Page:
- Allen Frances MD
Psychiatric Times- October 4, 2019 Volume: 36 Issue: 10
Dr Frances is Professor Emeritus and former Chair, Department of Psychiatry, Duke University; Chair, DSM-IV Task Force; and author of Saving Normal and Essentials of Psychiatric Diagnosis.
My career is ending on a sour note. It is hard to be complacent when 600,000 people who should be our patients are instead languishing as prisoners or sleeping on streets. County jails are now the biggest providers of psychiatric care for people suffering from severe mental illness. And our patients do particularly poorly in jail—enduring long stays, frequently in crazy-making solitary confinement and often targeted for physical and sexual abuse. I have seen long rows of cells, in each of which is a desperate mentally ill occupant who has smeared excrement all over the walls and windows.
We have no excuse for collectively failing the patients who need us most. It is easy enough for each of us to blame the system—the government neglect, professional association passivity, and advocacy groups’ loss of mission—but I also blame myself for having done far too little, far too late. We are all part of the system and must take personal responsibility for its miserable performance.
We won’t be able to correct this horrible mess without understanding its history. The mental hospitals established by the states in the 19th century had the best of intentions and the worst of consequences. Their goal was the humane treatment of the mentally ill following the principles promulgated by the father of modern psychiatry, Phillipe Pinel. These asylums were meant to be places of peaceful rural retreat, providing safety and a meaningful life for psychiatric patients who had no place in the rapidly growing cities. The hospitals were self-contained communities, much more civilized and welcoming that the chaotic urban environments. There were workshops and surrounding farms that allowed patients to learn skills and feel productive. Hospital directors, staff, and families lived on the grounds and broke bread with the patients. The architecture of the buildings was usually strikingly beautiful, and they were surrounded by lovely bucolic settings.
The 20th century witnessed a rapid and thorough degradation of the system, with cattle-car overcrowding and system-wide patient neglect. Professionalizing the staff depersonalized the care. Growing cities surrounded and swallowed up hospital grounds, restricting patients to endless days in ugly, packed, stench-filled wards. Unions resented job competition from unpaid or low paid patients and pressured to have workshops closed. The well-meaning asylums had degenerated into dreadful snake pits.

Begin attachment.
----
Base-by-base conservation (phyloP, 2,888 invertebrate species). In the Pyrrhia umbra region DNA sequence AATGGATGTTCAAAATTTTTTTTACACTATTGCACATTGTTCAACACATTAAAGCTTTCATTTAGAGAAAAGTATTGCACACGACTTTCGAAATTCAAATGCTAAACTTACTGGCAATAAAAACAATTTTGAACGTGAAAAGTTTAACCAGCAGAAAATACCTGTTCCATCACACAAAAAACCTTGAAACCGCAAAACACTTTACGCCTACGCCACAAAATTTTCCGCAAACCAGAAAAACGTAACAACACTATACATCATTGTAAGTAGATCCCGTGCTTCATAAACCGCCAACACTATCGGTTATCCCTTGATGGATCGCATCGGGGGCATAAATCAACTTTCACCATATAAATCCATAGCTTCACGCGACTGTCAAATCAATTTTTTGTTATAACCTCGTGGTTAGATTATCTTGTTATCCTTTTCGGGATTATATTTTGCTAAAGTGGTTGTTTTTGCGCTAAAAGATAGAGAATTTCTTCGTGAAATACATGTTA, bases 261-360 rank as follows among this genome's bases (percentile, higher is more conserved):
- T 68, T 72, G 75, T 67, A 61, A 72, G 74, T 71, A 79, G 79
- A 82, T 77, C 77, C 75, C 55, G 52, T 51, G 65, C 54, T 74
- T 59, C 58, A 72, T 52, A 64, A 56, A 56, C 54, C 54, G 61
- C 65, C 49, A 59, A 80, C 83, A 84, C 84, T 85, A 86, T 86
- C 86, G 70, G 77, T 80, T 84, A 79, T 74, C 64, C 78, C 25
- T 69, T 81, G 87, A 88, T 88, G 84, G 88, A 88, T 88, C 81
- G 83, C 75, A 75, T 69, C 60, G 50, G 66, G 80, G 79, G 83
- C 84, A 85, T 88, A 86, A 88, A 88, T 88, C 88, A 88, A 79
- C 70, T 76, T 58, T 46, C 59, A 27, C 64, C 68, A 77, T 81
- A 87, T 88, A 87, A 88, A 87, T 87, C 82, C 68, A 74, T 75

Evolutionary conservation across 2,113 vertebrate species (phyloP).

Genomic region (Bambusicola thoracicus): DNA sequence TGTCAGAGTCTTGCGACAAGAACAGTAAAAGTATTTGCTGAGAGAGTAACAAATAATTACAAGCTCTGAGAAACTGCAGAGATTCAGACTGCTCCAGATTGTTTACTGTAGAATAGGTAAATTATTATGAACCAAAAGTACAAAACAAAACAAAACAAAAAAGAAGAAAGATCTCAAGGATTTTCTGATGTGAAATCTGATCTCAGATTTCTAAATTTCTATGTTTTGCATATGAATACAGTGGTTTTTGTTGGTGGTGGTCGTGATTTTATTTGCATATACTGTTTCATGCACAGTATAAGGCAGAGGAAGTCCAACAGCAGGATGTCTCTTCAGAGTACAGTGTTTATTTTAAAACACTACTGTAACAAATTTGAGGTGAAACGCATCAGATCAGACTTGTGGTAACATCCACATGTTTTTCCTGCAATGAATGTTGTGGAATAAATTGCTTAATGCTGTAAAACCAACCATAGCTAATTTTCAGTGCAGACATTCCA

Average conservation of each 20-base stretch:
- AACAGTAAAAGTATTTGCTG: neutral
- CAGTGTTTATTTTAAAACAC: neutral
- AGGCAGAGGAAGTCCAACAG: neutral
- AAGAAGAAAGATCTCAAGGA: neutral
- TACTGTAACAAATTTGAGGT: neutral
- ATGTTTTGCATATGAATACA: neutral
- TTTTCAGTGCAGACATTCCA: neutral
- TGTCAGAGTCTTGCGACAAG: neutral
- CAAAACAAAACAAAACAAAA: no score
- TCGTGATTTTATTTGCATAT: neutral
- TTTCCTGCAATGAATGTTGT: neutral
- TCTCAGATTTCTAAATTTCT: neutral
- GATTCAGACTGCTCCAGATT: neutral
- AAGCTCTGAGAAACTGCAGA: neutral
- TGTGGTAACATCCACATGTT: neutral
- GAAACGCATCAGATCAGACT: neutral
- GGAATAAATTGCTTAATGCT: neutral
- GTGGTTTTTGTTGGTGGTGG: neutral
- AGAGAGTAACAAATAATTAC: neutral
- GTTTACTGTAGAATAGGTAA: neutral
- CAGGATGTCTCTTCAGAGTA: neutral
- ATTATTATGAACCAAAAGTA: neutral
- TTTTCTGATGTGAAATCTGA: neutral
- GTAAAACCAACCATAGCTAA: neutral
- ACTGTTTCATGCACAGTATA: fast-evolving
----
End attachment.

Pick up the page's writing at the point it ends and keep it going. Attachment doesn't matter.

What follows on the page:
My first experience in psychiatry occurred 55 years ago as a medical student in one of these state hospitals. It was degrading and disgusting—an overwhelming smell of urine, neglected patients screaming and posturing, a demoralized and disengaged staff, disappearing doctors.
The “deinstitionalization” movement meant to correct this chaos arose from a strange combination: public outrage; a new model of community psychiatry; the discovery of powerful new drugs; Kennedy family guilt; and state government greed. Three books were especially influential. The Snake Pit, a semi-autobiographical 1946 novel by Mary Jane Ward (made into an acclaimed 1948 movie), vividly presented a first-hand account of the sufferings of terrorized patients.1The Myth of Mental Illness, written in 1961 by libertarian psychiatrist Tom Szasz, made the moral and legal argument that patients are citizens with civil rights that must be respected.2 Published in the same year, sociologist Erving Goffman’s Asylums revealed that total institutionalization made patients much sicker and more dependent than they would be in any less crazy-making environment.3
Community psychiatry envisioned an attractive alternative life for the mentally ill—symptoms stabilized by the new antipsychotic meds, living independently in the community, re-socialized and working productively. John Kennedy’s exposure to his sister’s mental illness motivated him to support a comprehensive mental health bill that provided funding for community health centers (CMHCs) throughout the United States. State governments were all too eager to close the enormous mental hospitals that were usually their biggest budget line item.
Deinstitutionalization was an ugly business. Patients who had been in hospital for decades were often dumped on the street with just one week’s warning. A man was admitted to my acute inpatient unit the day after he had been discharged from the state hospital that had been his home and business for 22 years. He had achieved great status and relative affluence washing staff member’s cars. Now, without any transition or support, he was disconsolate and could not picture making a new life for himself. A few days later, I had to cut him down after he had hung himself in the bathroom.
CMHCs eventually did live up to expectations and were a thrilling place to work. We saw many of our patients flourish, away from the toxic state hospital environment. Seemingly chronic symptoms were reduced via a happy combination of the new meds, rehab, and socialization. By the 1970s, the United States was the pioneer and world leader in deinstitionalization and community psychiatry.
Then in 1980s, the Reagan administration killed the system—ending direct federal funding for CMHCs and replacing it with block grants to the states that were rarely spent on mental health and eventually were ended altogether. This was clothed as an ideological effort to cut federal spending and give more power to the states, but it was mostly a means to cut taxes for the wealthy.